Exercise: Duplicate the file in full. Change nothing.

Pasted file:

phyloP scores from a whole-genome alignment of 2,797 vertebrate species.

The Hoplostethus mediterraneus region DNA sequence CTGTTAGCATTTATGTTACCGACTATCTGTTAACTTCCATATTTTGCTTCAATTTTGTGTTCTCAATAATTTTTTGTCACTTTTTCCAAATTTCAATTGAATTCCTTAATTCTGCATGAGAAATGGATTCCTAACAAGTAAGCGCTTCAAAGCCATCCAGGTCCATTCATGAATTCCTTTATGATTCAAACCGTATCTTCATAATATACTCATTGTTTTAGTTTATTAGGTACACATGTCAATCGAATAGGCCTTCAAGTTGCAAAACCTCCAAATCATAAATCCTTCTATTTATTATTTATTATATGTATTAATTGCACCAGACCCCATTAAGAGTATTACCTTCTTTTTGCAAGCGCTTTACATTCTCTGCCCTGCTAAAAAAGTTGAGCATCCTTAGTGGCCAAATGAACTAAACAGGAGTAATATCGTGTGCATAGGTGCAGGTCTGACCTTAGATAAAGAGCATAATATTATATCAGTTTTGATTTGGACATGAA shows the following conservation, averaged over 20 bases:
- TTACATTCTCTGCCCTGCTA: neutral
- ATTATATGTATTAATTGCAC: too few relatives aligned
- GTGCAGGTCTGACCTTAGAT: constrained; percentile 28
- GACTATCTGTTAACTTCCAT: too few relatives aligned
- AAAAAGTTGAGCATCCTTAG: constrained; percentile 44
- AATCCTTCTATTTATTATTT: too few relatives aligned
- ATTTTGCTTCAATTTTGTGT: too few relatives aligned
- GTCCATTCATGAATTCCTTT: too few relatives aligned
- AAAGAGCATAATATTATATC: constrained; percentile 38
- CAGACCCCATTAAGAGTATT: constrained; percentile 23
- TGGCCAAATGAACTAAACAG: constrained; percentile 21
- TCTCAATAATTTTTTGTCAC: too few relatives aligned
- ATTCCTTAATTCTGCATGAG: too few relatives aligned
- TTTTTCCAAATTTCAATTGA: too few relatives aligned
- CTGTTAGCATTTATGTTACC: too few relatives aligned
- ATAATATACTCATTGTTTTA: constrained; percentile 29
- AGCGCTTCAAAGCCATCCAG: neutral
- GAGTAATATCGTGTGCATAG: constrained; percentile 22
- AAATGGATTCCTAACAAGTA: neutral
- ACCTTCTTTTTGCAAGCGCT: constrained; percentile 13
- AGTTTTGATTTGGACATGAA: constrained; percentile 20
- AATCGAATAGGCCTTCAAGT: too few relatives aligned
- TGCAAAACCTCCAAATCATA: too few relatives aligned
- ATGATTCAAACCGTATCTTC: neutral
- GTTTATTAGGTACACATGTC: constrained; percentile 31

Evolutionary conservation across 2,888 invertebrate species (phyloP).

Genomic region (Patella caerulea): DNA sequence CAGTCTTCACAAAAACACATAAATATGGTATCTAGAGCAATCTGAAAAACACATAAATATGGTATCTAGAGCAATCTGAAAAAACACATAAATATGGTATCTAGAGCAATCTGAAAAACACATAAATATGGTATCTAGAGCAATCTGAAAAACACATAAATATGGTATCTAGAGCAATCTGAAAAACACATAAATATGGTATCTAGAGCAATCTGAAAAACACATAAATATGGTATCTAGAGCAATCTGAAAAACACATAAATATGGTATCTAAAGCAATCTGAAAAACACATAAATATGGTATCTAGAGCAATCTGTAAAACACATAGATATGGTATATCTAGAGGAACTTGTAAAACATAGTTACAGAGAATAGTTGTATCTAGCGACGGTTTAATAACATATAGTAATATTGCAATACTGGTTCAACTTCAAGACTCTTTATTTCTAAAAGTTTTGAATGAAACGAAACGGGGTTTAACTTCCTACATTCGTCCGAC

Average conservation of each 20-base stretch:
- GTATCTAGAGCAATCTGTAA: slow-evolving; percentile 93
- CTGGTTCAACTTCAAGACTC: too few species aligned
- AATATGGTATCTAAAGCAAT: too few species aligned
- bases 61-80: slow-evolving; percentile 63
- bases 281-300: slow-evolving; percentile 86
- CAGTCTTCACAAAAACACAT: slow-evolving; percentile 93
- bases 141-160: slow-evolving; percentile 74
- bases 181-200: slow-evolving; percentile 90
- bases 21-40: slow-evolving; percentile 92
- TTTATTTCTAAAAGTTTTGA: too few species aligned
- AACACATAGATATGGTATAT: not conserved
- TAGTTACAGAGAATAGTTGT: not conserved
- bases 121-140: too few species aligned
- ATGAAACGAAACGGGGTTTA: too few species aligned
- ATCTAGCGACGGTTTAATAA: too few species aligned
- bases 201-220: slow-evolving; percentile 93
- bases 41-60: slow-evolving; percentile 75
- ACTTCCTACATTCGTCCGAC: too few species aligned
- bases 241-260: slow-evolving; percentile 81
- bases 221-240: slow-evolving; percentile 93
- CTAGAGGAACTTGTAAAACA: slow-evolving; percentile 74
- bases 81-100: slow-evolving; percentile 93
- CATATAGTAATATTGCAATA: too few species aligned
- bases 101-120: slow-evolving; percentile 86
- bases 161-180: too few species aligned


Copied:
phyloP scores from a whole-genome alignment of 2,797 vertebrate species.

The Hoplostethus mediterraneus region DNA sequence CTGTTAGCATTTATGTTACCGACTATCTGTTAACTTCCATATTTTGCTTCAATTTTGTGTTCTCAATAATTTTTTGTCACTTTTTCCAAATTTCAATTGAATTCCTTAATTCTGCATGAGAAATGGATTCCTAACAAGTAAGCGCTTCAAAGCCATCCAGGTCCATTCATGAATTCCTTTATGATTCAAACCGTATCTTCATAATATACTCATTGTTTTAGTTTATTAGGTACACATGTCAATCGAATAGGCCTTCAAGTTGCAAAACCTCCAAATCATAAATCCTTCTATTTATTATTTATTATATGTATTAATTGCACCAGACCCCATTAAGAGTATTACCTTCTTTTTGCAAGCGCTTTACATTCTCTGCCCTGCTAAAAAAGTTGAGCATCCTTAGTGGCCAAATGAACTAAACAGGAGTAATATCGTGTGCATAGGTGCAGGTCTGACCTTAGATAAAGAGCATAATATTATATCAGTTTTGATTTGGACATGAA shows the following conservation, averaged over 20 bases:
- TTACATTCTCTGCCCTGCTA: neutral
- ATTATATGTATTAATTGCAC: too few relatives aligned
- GTGCAGGTCTGACCTTAGAT: constrained; percentile 28
- GACTATCTGTTAACTTCCAT: too few relatives aligned
- AAAAAGTTGAGCATCCTTAG: constrained; percentile 44
- AATCCTTCTATTTATTATTT: too few relatives aligned
- ATTTTGCTTCAATTTTGTGT: too few relatives aligned
- GTCCATTCATGAATTCCTTT: too few relatives aligned
- AAAGAGCATAATATTATATC: constrained; percentile 38
- CAGACCCCATTAAGAGTATT: constrained; percentile 23
- TGGCCAAATGAACTAAACAG: constrained; percentile 21
- TCTCAATAATTTTTTGTCAC: too few relatives aligned
- ATTCCTTAATTCTGCATGAG: too few relatives aligned
- TTTTTCCAAATTTCAATTGA: too few relatives aligned
- CTGTTAGCATTTATGTTACC: too few relatives aligned
- ATAATATACTCATTGTTTTA: constrained; percentile 29
- AGCGCTTCAAAGCCATCCAG: neutral
- GAGTAATATCGTGTGCATAG: constrained; percentile 22
- AAATGGATTCCTAACAAGTA: neutral
- ACCTTCTTTTTGCAAGCGCT: constrained; percentile 13
- AGTTTTGATTTGGACATGAA: constrained; percentile 20
- AATCGAATAGGCCTTCAAGT: too few relatives aligned
- TGCAAAACCTCCAAATCATA: too few relatives aligned
- ATGATTCAAACCGTATCTTC: neutral
- GTTTATTAGGTACACATGTC: constrained; percentile 31

Evolutionary conservation across 2,888 invertebrate species (phyloP).

Genomic region (Patella caerulea): DNA sequence CAGTCTTCACAAAAACACATAAATATGGTATCTAGAGCAATCTGAAAAACACATAAATATGGTATCTAGAGCAATCTGAAAAAACACATAAATATGGTATCTAGAGCAATCTGAAAAACACATAAATATGGTATCTAGAGCAATCTGAAAAACACATAAATATGGTATCTAGAGCAATCTGAAAAACACATAAATATGGTATCTAGAGCAATCTGAAAAACACATAAATATGGTATCTAGAGCAATCTGAAAAACACATAAATATGGTATCTAAAGCAATCTGAAAAACACATAAATATGGTATCTAGAGCAATCTGTAAAACACATAGATATGGTATATCTAGAGGAACTTGTAAAACATAGTTACAGAGAATAGTTGTATCTAGCGACGGTTTAATAACATATAGTAATATTGCAATACTGGTTCAACTTCAAGACTCTTTATTTCTAAAAGTTTTGAATGAAACGAAACGGGGTTTAACTTCCTACATTCGTCCGAC

Average conservation of each 20-base stretch:
- GTATCTAGAGCAATCTGTAA: slow-evolving; percentile 93
- CTGGTTCAACTTCAAGACTC: too few species aligned
- AATATGGTATCTAAAGCAAT: too few species aligned
- bases 61-80: slow-evolving; percentile 63
- bases 281-300: slow-evolving; percentile 86
- CAGTCTTCACAAAAACACAT: slow-evolving; percentile 93
- bases 141-160: slow-evolving; percentile 74
- bases 181-200: slow-evolving; percentile 90
- bases 21-40: slow-evolving; percentile 92
- TTTATTTCTAAAAGTTTTGA: too few species aligned
- AACACATAGATATGGTATAT: not conserved
- TAGTTACAGAGAATAGTTGT: not conserved
- bases 121-140: too few species aligned
- ATGAAACGAAACGGGGTTTA: too few species aligned
- ATCTAGCGACGGTTTAATAA: too few species aligned
- bases 201-220: slow-evolving; percentile 93
- bases 41-60: slow-evolving; percentile 75
- ACTTCCTACATTCGTCCGAC: too few species aligned
- bases 241-260: slow-evolving; percentile 81
- bases 221-240: slow-evolving; percentile 93
- CTAGAGGAACTTGTAAAACA: slow-evolving; percentile 74
- bases 81-100: slow-evolving; percentile 93
- CATATAGTAATATTGCAATA: too few species aligned
- bases 101-120: slow-evolving; percentile 86
- bases 161-180: too few species aligned